Frequent Marijuana Use Among Teens is Up

Heavy marijuana use among teens has increased drastically in recent years, with nearly one in 10 sparking up 20 times or more each month, according to a new survey of young Americans released this morning. The findings represent nearly an 80 percent increase in past-month heavy marijuana use among high school aged youth since 2008. Overall, the rate of marijuana use among teens has increased. Past month marijuana users, or teens that have used marijuana in the month prior to the survey, increased 42 percent, to 27 percent of teens, compared to 2008 findings. Past-year and lifetime use also increased, but not as drastically, at 26 percent and 21 percent respectively.

Poll Shows Young People Fear Country is on Wrong Track, But Still Support Obama by Wide Margin

Only one in five young people believe the United States is heading in the right direction, yet more are still likely to vote for President Barack Obama in the next election, according to a recent poll by Harvard’s Institute of Politics. The national poll of 3,096 millennials – the term sometimes used to refer to people between the ages of 18 and 29 – found that nearly twice as many young people thought the country is “on the wrong track” than those who said it is heading in the right direction, while 36 percent weren’t sure. But those figures don’t necessarily paint a positive picture for Republican presidential hopeful Mitt Romney. Obama’s approval ratings among those polled improved to 52 percent, up six points from a previous low in late 2011, bringing his lead over Romney to a strong 17 percentage points. “Over the last several months, we have seen more of the millennial vote begin to solidify around President Obama and Democrats in Congress,” Harvard Institute of Politics Director Trey Grayson said in a press release.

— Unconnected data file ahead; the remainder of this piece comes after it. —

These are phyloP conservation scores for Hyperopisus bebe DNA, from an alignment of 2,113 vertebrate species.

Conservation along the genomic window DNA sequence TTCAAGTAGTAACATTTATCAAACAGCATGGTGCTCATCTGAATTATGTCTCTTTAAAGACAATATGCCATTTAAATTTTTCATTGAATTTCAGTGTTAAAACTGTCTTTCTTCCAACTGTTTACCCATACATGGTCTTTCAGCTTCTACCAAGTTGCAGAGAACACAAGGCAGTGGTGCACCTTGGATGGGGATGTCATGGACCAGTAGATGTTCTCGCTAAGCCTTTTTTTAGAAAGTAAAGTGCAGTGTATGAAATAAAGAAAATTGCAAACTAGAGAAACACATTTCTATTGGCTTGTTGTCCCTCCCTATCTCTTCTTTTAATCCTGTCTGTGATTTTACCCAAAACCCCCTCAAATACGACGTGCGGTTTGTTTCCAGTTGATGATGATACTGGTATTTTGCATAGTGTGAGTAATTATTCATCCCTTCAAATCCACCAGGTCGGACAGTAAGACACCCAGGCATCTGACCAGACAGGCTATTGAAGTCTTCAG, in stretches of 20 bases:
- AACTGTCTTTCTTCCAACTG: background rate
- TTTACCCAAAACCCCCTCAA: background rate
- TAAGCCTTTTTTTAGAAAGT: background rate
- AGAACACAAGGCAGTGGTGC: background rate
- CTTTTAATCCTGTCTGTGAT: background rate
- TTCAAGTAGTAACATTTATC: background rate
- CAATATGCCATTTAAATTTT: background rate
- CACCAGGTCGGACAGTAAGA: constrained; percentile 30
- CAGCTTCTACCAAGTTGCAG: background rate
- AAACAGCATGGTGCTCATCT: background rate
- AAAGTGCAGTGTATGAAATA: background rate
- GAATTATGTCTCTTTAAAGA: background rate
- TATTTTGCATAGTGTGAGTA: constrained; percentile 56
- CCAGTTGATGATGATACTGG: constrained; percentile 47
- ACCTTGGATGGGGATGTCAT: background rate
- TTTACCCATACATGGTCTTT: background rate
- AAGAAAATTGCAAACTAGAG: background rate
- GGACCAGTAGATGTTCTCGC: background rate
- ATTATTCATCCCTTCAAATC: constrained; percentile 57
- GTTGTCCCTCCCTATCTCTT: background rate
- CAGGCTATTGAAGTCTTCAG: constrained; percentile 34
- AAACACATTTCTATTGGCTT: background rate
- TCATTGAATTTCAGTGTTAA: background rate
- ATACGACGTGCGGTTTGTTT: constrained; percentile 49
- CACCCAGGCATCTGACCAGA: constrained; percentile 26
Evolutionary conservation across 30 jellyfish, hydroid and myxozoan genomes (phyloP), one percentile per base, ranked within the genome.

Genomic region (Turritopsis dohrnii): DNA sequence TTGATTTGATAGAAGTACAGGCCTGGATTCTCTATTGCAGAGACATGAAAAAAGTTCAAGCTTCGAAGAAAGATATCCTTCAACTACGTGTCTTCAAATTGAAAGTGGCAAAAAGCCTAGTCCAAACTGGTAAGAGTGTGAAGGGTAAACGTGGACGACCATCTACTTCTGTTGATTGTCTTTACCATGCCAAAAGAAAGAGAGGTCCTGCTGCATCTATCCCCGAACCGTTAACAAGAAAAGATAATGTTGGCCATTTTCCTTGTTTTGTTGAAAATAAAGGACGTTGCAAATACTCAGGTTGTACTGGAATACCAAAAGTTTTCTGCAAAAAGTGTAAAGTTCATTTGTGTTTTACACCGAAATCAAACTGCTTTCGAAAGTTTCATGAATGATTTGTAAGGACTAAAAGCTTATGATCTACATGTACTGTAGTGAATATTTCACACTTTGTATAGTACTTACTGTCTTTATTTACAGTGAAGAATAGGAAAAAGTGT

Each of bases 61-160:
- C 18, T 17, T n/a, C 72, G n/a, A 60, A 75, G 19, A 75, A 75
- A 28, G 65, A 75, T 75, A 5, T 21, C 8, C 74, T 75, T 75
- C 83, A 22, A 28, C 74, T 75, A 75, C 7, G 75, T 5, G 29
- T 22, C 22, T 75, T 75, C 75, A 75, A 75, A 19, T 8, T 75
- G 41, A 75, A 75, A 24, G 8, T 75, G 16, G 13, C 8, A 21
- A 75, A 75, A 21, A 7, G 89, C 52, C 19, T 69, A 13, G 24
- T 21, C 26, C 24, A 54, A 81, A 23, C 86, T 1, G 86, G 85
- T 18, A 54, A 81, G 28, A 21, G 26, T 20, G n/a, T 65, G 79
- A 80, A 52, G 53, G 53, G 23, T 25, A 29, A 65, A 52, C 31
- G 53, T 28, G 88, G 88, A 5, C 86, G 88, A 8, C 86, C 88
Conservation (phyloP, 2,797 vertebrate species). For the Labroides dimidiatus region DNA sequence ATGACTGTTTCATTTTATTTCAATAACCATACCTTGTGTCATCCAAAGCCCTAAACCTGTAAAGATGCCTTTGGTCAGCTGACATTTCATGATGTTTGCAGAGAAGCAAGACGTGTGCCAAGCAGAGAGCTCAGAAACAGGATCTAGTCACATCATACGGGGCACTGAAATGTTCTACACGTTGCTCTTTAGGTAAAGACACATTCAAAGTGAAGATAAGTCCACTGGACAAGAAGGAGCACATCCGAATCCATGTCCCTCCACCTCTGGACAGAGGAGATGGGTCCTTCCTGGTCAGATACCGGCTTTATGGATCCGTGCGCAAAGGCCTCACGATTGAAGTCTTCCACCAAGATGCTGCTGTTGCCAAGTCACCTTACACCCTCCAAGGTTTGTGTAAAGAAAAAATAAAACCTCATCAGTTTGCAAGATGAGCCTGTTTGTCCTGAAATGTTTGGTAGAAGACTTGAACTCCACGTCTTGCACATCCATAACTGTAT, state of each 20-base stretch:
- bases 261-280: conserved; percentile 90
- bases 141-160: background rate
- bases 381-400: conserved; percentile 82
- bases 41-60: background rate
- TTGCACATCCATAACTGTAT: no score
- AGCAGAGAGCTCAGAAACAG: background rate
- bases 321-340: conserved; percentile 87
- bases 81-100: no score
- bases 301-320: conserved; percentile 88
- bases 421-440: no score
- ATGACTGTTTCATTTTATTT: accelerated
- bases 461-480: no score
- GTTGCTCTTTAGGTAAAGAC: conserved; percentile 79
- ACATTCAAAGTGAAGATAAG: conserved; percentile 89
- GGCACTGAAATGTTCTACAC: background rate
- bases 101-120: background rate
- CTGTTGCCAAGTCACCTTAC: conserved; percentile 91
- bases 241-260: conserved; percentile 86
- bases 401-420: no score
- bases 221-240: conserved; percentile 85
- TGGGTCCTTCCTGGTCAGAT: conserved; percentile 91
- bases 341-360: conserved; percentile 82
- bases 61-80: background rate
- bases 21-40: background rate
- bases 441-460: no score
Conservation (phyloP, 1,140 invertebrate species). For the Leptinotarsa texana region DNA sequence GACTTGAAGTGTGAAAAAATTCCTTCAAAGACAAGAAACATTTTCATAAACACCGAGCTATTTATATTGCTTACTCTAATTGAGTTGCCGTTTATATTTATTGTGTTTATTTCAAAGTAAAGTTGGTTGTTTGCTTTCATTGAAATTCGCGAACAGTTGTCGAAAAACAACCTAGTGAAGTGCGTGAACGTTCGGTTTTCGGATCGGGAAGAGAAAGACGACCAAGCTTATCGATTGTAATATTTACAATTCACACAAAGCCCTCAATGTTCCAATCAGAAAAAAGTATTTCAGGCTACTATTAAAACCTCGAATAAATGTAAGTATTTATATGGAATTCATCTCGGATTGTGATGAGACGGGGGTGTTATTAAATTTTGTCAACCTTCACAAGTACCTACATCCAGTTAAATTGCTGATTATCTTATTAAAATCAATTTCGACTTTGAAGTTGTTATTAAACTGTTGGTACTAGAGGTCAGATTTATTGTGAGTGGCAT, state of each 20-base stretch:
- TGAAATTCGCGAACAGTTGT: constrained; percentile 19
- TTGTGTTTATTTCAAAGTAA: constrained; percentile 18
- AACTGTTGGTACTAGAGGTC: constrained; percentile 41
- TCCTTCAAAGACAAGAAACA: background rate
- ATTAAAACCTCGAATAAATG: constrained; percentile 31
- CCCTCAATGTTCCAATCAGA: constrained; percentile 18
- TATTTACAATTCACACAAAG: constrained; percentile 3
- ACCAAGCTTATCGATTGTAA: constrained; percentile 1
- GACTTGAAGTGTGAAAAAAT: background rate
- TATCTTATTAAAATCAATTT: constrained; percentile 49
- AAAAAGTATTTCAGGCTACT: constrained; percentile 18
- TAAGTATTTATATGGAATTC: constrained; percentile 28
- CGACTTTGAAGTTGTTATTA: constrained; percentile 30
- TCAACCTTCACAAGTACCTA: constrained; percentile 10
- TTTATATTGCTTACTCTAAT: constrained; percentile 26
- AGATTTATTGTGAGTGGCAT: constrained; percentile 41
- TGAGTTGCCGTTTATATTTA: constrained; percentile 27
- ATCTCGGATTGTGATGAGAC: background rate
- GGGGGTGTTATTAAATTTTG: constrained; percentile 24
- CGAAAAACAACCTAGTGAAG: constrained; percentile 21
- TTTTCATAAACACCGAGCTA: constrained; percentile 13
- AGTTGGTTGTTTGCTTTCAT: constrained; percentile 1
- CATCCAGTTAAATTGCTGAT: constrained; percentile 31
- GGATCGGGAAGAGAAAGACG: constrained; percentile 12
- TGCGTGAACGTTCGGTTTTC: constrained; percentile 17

Westside Norteno 14 in Cobb County. Picture Confiscated during arrest, Sept. 20, 2003.

The Myth of Suburban Gangs: A Changing Demographic

When most people think of gangs and the criminal activity often associated with them problems of the inner-city may come to mind -– issues that are far from their manicured suburban lawns, something that could never touch their lives directly. But the demographic makeup and geographic location of gangs are changing, according to Rebecca Petersen, author of Understanding Contemporary Gangs in America and a Criminal Justice Professor at Kennesaw State University near Atlanta*. “We have seen this trend of gangs moving out of the city and into the suburbs for 20 years now,” Petersen said. “We don’t associate the suburbs with people being poor or homeless, but it’s one of the fastest growing populations [in the suburbs].”

While gangs are not exclusively comprised of low-income members, the correlation between harsh economic conditions and the proliferation of gang activity has been documented in communities around the country since at least the late 1980s. In the decade leading up to 2010, the suburban poor in major-metropolitan suburbs grew by 53 percent, compared to an increase of 23 percent within the cities, according to the Census Bureau.

Ohio Juvenile Sex Offender Ruling Spotlights National Policy

Juvenile sex offenders in Ohio will no longer be required to register as sex offenders for life, the state’s Supreme Court ruled last week. The 5-2 decision ruled the lifetime requirement is cruel and unusual punishment, reigniting a national debate on how young people convicted of certain sexual offenses should fare under the criminal justice system. The majority opinion found certain parts of the Ohio Adam Walsh Act enacted in 2008 unconstitutional. Many states expanded laws pertaining to juvenile sex offenders following federal legislation in 2006 that sought to standardize how young sex offenders were classified and registered across the nation. “Registration and notification requirements frustrate two of the fundamental elements of juvenile rehabilitation: confidentiality and the avoidance of stigma,” Ohio Justice Paul Pfiefer wrote in the court’s majority opinion.

Trayvon Martin Rally Atlanta March 26 2012. Clay Duda/JJIE

Zimmerman Charged with Second-Degree Murder in Shooting Death of Trayvon Martin